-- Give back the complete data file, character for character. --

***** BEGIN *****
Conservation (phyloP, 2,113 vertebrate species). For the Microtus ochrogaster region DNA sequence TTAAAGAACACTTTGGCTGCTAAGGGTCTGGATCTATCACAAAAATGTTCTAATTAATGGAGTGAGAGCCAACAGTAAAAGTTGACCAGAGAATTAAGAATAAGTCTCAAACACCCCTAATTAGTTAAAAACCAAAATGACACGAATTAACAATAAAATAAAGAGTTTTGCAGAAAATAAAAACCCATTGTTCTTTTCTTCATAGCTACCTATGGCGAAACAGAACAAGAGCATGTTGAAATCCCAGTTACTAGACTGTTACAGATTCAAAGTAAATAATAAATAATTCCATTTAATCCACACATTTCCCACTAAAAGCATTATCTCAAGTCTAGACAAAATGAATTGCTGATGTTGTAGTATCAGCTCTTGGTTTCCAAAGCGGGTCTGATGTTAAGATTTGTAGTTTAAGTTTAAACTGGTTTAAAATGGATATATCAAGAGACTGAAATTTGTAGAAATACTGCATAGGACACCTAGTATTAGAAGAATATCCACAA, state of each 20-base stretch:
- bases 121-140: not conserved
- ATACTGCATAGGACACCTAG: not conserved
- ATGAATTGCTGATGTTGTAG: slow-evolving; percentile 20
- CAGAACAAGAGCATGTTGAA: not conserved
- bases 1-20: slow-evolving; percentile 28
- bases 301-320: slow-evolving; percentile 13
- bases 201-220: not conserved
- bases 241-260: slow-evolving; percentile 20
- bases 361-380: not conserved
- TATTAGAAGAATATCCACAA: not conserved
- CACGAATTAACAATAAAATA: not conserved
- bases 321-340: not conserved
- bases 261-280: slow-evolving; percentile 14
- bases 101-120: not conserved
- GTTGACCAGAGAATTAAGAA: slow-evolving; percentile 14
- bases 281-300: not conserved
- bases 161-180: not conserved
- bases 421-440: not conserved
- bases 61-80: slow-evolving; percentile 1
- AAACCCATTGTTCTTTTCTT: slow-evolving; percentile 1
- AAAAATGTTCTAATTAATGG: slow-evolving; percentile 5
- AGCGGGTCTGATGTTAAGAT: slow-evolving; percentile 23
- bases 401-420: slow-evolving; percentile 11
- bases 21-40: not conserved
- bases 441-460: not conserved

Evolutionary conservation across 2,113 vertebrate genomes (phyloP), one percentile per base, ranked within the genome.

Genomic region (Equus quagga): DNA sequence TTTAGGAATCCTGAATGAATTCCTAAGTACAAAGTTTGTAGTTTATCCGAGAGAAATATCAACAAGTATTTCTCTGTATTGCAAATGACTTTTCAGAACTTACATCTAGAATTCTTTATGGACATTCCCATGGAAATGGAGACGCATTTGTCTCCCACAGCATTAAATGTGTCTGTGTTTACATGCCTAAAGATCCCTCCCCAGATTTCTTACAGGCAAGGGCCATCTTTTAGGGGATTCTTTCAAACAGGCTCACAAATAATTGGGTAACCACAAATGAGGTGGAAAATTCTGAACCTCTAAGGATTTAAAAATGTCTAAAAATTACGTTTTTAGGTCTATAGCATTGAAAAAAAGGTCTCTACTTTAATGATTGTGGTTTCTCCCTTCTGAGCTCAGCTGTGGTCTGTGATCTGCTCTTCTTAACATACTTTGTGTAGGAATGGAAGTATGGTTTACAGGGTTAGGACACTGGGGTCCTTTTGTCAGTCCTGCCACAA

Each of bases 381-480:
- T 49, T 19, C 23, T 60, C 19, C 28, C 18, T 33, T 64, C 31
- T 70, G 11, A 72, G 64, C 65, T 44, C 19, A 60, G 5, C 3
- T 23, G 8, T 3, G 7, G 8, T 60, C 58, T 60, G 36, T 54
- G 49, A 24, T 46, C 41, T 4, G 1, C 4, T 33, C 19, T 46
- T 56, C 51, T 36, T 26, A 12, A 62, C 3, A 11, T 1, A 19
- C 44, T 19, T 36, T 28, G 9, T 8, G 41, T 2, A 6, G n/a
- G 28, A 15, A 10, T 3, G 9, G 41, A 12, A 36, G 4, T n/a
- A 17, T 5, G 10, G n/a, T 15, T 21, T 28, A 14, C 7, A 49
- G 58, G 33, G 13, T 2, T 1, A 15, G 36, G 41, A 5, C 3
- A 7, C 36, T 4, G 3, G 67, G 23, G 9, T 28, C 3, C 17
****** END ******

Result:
Conservation (phyloP, 2,113 vertebrate species). For the Microtus ochrogaster region DNA sequence TTAAAGAACACTTTGGCTGCTAAGGGTCTGGATCTATCACAAAAATGTTCTAATTAATGGAGTGAGAGCCAACAGTAAAAGTTGACCAGAGAATTAAGAATAAGTCTCAAACACCCCTAATTAGTTAAAAACCAAAATGACACGAATTAACAATAAAATAAAGAGTTTTGCAGAAAATAAAAACCCATTGTTCTTTTCTTCATAGCTACCTATGGCGAAACAGAACAAGAGCATGTTGAAATCCCAGTTACTAGACTGTTACAGATTCAAAGTAAATAATAAATAATTCCATTTAATCCACACATTTCCCACTAAAAGCATTATCTCAAGTCTAGACAAAATGAATTGCTGATGTTGTAGTATCAGCTCTTGGTTTCCAAAGCGGGTCTGATGTTAAGATTTGTAGTTTAAGTTTAAACTGGTTTAAAATGGATATATCAAGAGACTGAAATTTGTAGAAATACTGCATAGGACACCTAGTATTAGAAGAATATCCACAA, state of each 20-base stretch:
- bases 121-140: not conserved
- ATACTGCATAGGACACCTAG: not conserved
- ATGAATTGCTGATGTTGTAG: slow-evolving; percentile 20
- CAGAACAAGAGCATGTTGAA: not conserved
- bases 1-20: slow-evolving; percentile 28
- bases 301-320: slow-evolving; percentile 13
- bases 201-220: not conserved
- bases 241-260: slow-evolving; percentile 20
- bases 361-380: not conserved
- TATTAGAAGAATATCCACAA: not conserved
- CACGAATTAACAATAAAATA: not conserved
- bases 321-340: not conserved
- bases 261-280: slow-evolving; percentile 14
- bases 101-120: not conserved
- GTTGACCAGAGAATTAAGAA: slow-evolving; percentile 14
- bases 281-300: not conserved
- bases 161-180: not conserved
- bases 421-440: not conserved
- bases 61-80: slow-evolving; percentile 1
- AAACCCATTGTTCTTTTCTT: slow-evolving; percentile 1
- AAAAATGTTCTAATTAATGG: slow-evolving; percentile 5
- AGCGGGTCTGATGTTAAGAT: slow-evolving; percentile 23
- bases 401-420: slow-evolving; percentile 11
- bases 21-40: not conserved
- bases 441-460: not conserved

Evolutionary conservation across 2,113 vertebrate genomes (phyloP), one percentile per base, ranked within the genome.

Genomic region (Equus quagga): DNA sequence TTTAGGAATCCTGAATGAATTCCTAAGTACAAAGTTTGTAGTTTATCCGAGAGAAATATCAACAAGTATTTCTCTGTATTGCAAATGACTTTTCAGAACTTACATCTAGAATTCTTTATGGACATTCCCATGGAAATGGAGACGCATTTGTCTCCCACAGCATTAAATGTGTCTGTGTTTACATGCCTAAAGATCCCTCCCCAGATTTCTTACAGGCAAGGGCCATCTTTTAGGGGATTCTTTCAAACAGGCTCACAAATAATTGGGTAACCACAAATGAGGTGGAAAATTCTGAACCTCTAAGGATTTAAAAATGTCTAAAAATTACGTTTTTAGGTCTATAGCATTGAAAAAAAGGTCTCTACTTTAATGATTGTGGTTTCTCCCTTCTGAGCTCAGCTGTGGTCTGTGATCTGCTCTTCTTAACATACTTTGTGTAGGAATGGAAGTATGGTTTACAGGGTTAGGACACTGGGGTCCTTTTGTCAGTCCTGCCACAA

Each of bases 381-480:
- T 49, T 19, C 23, T 60, C 19, C 28, C 18, T 33, T 64, C 31
- T 70, G 11, A 72, G 64, C 65, T 44, C 19, A 60, G 5, C 3
- T 23, G 8, T 3, G 7, G 8, T 60, C 58, T 60, G 36, T 54
- G 49, A 24, T 46, C 41, T 4, G 1, C 4, T 33, C 19, T 46
- T 56, C 51, T 36, T 26, A 12, A 62, C 3, A 11, T 1, A 19
- C 44, T 19, T 36, T 28, G 9, T 8, G 41, T 2, A 6, G n/a
- G 28, A 15, A 10, T 3, G 9, G 41, A 12, A 36, G 4, T n/a
- A 17, T 5, G 10, G n/a, T 15, T 21, T 28, A 14, C 7, A 49
- G 58, G 33, G 13, T 2, T 1, A 15, G 36, G 41, A 5, C 3
- A 7, C 36, T 4, G 3, G 67, G 23, G 9, T 28, C 3, C 17